given in Appendix A, and Pij are elements of the elasticity matrix

which, for an isotropic thin shell with thickness h is given by:

X3

U

U

X2

where N/, Nh, N/h are membrane stress resultants (forces per unit of

length of the middle surface); M/, Mh, M/h the bending stress

resultants(moments per unit of length of the middle surface) and

Q/, Qh the shear forces(forces per unit of length of the middle

surface) (Fig. 2). The sixth equation, which is an identity equation

for spherical shells, is not presented here.

X1

Fig. 1. Geometry of spherical shell.

69

Q

M

Wi

dW

d i

Ui

U i

mD

6 mD

6

6

6 0

P 6

6 0

6

6

4 0

0

0

1mD

2

0

K

0

mK

mK

0 7

7

7

0 7

7

0 7

7

7

0 5

1mK

2

Eh

where D 1Ehm2 is the membrane stiffness and K 121

m2 is the

bending stiffness.

Fig. 3. It has two nodal circles with four degrees of freedom;

meridional, radial, circumferential and rotation at each node. This

element type makes it possible to use thin shell equations easily

to nd the exact solution of displacement functions rather than

an approximation with polynomial functions as is done in classical

nite element method.

For motions associated with the nth circumferential wave number we may write:

70

8

8

9 2

9

9

38

cos nh

0

0

>

>

>

< U / /; h >

< u/n / >

< u/n / >

=

=

=

6

7

W/; h 4 0

cos nh

0 5 wn / T wn /

>

>

>

>

>

>

:

:

:

;

;

;

uhn /

uhn /

U h /; h

0

0

sin nh

Setting

8

n l2 1n l2 c2 ic3

wn /

3

X

wni

10

and where Pli cos /; Q li cos / are the associated Legendre functions of the rst and second kinds respectively of order n and degree

li.

The expression of the meridional displacement u/n(/) is:

n

3

X

dwi

n2

Ei

w/

d/

2

sin

/

i1

11

ki k1 m 1 m

1 kki 1 m

12

13

expressed as:

3

X

1

n dw

uhn / n

Ei wni

sin /

2 d/

i1

14

1=2

1

1

ki

4

2

15

k3 h1 k2 h2 k h3 0

16

and where

h1 4

h2 4 1 k1 m2

17

h3 21 k1 m

2

with k 12 Rh2 .

The above equation has three roots with one real root and the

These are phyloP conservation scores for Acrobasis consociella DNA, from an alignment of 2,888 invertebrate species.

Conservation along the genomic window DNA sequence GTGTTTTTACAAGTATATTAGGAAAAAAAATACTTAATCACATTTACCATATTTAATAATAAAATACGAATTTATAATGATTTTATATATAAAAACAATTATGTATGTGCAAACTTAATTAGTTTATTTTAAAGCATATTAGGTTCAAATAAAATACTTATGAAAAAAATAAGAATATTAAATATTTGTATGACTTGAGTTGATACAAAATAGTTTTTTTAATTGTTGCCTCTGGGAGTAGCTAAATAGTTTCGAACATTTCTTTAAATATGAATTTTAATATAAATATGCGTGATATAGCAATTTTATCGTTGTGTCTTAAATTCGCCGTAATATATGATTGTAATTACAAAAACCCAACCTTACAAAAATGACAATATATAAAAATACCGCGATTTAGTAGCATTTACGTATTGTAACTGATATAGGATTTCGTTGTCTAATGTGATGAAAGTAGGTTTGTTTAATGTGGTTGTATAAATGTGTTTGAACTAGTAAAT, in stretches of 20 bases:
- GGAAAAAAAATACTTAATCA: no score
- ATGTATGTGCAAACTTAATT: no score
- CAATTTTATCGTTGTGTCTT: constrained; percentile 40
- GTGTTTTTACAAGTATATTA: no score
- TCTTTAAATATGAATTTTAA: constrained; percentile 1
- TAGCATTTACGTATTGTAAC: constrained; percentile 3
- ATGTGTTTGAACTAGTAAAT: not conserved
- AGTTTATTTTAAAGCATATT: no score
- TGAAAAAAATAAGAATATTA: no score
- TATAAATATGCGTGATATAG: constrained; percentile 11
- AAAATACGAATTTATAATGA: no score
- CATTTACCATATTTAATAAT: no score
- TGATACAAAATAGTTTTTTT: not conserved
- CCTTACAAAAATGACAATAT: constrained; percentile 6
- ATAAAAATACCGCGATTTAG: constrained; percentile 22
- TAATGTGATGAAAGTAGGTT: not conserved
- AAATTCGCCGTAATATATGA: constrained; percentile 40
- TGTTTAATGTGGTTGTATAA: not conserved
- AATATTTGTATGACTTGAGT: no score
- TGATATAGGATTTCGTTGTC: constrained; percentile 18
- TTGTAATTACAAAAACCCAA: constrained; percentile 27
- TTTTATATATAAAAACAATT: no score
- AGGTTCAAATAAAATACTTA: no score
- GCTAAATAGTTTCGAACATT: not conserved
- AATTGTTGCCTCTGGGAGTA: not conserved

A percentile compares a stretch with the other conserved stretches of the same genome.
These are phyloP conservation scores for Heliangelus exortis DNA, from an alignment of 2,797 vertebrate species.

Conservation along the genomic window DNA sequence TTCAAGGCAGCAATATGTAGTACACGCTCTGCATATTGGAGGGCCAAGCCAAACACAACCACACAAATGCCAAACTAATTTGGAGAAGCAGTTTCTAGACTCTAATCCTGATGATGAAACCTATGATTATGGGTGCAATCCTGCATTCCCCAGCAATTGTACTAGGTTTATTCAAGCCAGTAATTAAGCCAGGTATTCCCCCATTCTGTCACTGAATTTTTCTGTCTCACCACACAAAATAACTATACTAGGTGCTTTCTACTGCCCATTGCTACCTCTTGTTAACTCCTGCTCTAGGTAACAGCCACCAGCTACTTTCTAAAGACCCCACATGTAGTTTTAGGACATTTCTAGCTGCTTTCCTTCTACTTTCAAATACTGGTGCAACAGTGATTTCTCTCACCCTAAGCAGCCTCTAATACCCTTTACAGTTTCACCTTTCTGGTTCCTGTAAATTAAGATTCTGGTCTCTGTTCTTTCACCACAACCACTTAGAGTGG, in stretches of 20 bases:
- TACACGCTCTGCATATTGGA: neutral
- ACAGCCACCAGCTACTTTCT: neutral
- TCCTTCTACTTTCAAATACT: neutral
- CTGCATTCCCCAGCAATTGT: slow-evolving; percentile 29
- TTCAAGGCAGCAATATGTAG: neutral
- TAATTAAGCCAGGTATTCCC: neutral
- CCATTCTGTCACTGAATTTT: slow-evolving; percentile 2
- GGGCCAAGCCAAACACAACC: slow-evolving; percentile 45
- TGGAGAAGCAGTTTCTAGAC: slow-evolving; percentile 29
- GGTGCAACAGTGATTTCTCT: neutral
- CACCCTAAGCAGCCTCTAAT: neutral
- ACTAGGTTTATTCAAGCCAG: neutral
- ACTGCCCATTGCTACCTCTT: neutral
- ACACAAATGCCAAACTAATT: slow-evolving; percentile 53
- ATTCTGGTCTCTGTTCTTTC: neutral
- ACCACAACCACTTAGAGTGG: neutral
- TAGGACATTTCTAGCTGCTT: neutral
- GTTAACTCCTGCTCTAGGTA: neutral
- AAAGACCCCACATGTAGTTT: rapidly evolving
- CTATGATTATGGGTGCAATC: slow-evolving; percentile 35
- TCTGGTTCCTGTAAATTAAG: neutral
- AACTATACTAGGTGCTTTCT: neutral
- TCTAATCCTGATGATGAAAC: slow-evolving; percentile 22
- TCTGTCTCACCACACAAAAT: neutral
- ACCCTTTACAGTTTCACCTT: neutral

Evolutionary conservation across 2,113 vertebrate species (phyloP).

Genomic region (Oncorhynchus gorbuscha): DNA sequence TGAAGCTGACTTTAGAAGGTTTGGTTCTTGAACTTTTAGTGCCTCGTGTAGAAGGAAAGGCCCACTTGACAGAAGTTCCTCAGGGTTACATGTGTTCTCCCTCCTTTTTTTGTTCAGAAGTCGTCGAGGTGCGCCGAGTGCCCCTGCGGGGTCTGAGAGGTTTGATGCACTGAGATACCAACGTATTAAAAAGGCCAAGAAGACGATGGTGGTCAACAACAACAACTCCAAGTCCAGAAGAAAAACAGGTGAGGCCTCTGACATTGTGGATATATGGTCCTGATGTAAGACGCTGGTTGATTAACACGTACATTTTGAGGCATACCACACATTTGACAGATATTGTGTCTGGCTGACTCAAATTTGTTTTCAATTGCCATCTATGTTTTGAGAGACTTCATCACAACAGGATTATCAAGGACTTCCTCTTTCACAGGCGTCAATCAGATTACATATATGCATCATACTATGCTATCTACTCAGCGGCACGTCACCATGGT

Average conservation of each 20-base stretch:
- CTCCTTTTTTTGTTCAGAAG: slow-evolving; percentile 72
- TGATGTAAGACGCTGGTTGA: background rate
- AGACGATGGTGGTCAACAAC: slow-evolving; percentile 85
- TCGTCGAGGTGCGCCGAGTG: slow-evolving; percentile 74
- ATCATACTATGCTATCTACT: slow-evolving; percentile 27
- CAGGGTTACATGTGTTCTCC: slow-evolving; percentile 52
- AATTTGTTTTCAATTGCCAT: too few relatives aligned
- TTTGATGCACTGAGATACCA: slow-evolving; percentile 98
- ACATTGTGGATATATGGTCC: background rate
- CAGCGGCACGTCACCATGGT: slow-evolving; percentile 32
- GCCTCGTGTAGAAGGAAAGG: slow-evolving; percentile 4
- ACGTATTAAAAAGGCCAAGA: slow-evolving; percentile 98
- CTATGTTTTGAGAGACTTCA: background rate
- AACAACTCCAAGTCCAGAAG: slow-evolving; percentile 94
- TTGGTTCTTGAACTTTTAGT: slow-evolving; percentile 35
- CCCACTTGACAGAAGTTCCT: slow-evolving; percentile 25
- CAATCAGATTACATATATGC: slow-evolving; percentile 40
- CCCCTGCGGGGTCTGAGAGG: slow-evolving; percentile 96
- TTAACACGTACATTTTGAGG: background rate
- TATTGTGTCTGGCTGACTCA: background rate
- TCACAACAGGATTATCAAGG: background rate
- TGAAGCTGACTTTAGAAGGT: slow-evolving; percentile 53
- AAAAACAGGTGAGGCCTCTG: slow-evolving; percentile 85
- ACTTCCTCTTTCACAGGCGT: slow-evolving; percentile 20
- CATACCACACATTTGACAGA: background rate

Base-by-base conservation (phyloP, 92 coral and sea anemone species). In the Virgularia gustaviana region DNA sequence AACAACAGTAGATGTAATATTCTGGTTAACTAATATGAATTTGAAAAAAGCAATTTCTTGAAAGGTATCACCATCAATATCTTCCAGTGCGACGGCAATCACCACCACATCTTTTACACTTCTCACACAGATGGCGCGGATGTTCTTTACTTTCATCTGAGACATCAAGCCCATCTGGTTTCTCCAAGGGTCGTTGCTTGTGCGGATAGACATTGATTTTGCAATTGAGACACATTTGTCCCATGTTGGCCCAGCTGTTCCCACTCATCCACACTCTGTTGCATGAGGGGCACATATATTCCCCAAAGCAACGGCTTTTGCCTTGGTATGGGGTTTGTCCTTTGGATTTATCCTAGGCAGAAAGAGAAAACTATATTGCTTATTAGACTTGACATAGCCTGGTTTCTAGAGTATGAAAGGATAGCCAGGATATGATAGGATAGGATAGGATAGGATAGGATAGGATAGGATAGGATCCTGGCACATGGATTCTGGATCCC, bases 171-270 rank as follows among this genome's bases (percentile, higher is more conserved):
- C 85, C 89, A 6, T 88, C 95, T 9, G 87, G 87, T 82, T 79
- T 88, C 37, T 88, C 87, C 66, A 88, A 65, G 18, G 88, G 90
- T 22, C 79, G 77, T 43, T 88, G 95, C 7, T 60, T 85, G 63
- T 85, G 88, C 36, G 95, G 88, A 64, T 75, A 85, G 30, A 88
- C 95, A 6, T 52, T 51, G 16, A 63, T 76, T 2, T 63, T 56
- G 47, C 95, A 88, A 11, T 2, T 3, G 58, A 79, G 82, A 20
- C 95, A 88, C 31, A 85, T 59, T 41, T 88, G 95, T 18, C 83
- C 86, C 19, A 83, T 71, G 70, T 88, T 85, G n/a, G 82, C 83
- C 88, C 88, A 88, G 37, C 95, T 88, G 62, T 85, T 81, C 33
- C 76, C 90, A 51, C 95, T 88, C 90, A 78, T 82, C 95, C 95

two other are complex conjugates.

n

n1

The Legendre functions Pnl1 ; Pn1

are a real

l1 ; Q l1 and Q l1

n

n1

n1

P l2 Re Pl2 i Im Pnl2

P nl3 Re Pnl2 i Im Pnl2

Q nl2 Re Q nl2 i Im Q nl2

Q nl3 Re Q nl2 i Im Q nl2

n1

i Im Pn1

P n1

l2 Re P l2

l2

n1

P n1

i Im Pn1

l3 Re P l2

l2

n1

Q n1

i Im Q n1

l2 Re Q l2

l2

n1

i Im Q n1

Q n1

l3 Re P l2

l2

n

un/ / ne1 cot/Pnl1 e1 c1 Pn1

l1 A1

h

ne2 cot/Re Pnl2 ne3 cot/ Im Pnl2 e2 c2 e3 c3 Re Pn1

l2

i

h

e3 c2 e2 c3 Im Pn1

A2 A3 ne3 cot/Re Pnl2 ne2 cot/ Im Pnl2

l2

i

e3 c2 e2 c3 Re Pn1

e2 c2 e3 c3 Im Pn1

iA2 A3

l2

l2

n2

n

n1

n

P A4 ne1 cot/Q l1 e1 c1 Q l1 B1

2 sin/ 1

h

ne2 cot/Re Q nl2 ne3 cot/ Im Q nl2 e2 c2 e3 c3 Re Q n1

l2

i

h

e3 c2 e2 c3 Im Q n1

B2 B3 ne3 cot/Re Q nl2 ne2 cot/ Im Q nl2

l2

i

e3 c2 e2 c3 Re Q n1

e2 c2 e3 c3 Im Q n1

iB2 B3

l2

l2

n2

n

Q B4

21

2 sin/ 1

wn / Pnl1 A1 Re P nl2 A2 A3 Im P nl2 iA2 A3 Q nl1 B1

Re Q nl2 B2 B3 Im Q nl2 iB2 B3

1

unh / ne1 Pnl1

A1

sin/

1

1

ne2

Re Pnl2 ne3

Im Pnl2 A2 A3

sin/

sin/

1

1

n

ne3

Re Pl2 ne2

Im Pnl2 iA2 A3

sin/

sin/

2

n

n

1

n

A4 ne1 Q nl1

B1

cot/P1 n 2n 1P n1

1

2

sin/

2

1

1

ne2

Re Q nl2 ne3

Im Q nl2 B2 B3

sin/

sin/

1

1

ne3

Re Q nl2 ne2

Im Q nl2 iB2 B3

sin/

sin/

2

n

n

B4

cot/Q n1 n 2n 1Q n1

1

2

2

In deriving the preceding relation we used the recursive

relations:

n

dPli

n

20

E3 e2 ie3

li

E1 e 1

E2 e2 ie3

where

Ei

19

n l3 1n l3 c2 ic3

i1

u/n /

n l1 1n l1 c1

d/

n

dQ li

d/

li

22

li

expressed as follows:

18

8

9

8

9

>

>

< U / /; h >

=

< u/n / >

=

W/; h T wn /

TRfCg

>

>

>

>

:

;

:

;

U h /; h

uhn /

23

The elements of matrix [R] are given in Appendix A.

24

71

of displacements at elements nodes. At each nite element node,

the three displacements (meridional, transversal and circumferential) and the rotation are applied. The displacement of node i are

dened by the vector:

fdi g

ui/n

dwn

d/

win

i

25

uihn

dj

ui/n win

dwn

d/

i

uihn

uj/n

wjn

dwn

d/

j

ujhn

26

AfCg

dwn

n cot/P nl1 c1 P n1

l1 A1

d/

h

i

n cot / Re P nl2 c2 Re P n1

c3 Im P n1

A2 A3

l2

l2

h

i

n

n1

n1

n cot / Im P l2 c3 Re P l2 c2 Im P l2

iA2 A3

n cot /Q nl1 c1 Q n1

l1 B1

h

i

n

n cot / Re Q l2 c2 Re Q n1

c3 Im Q n1

B2 B3

l2

l2

h

i

n

n1

n1

n cot / Im Q l2 c3 Re Q l2 c2 Im Q l2

iB2 B3 27

The terms of matrix [A], obtained from the values of matrix [R]

n

and dw

, are given in Appendix A. Now, pre-multiplying by [A]1

d/

Eq. (26) one obtains the matrix of the constant Ci as a function of

the degree of freedom:

fCg A1

di

28

dj

Finally, one substitutes the vector {C} into Eq. (23) and obtains

the displacement functions as follows:

8

9

>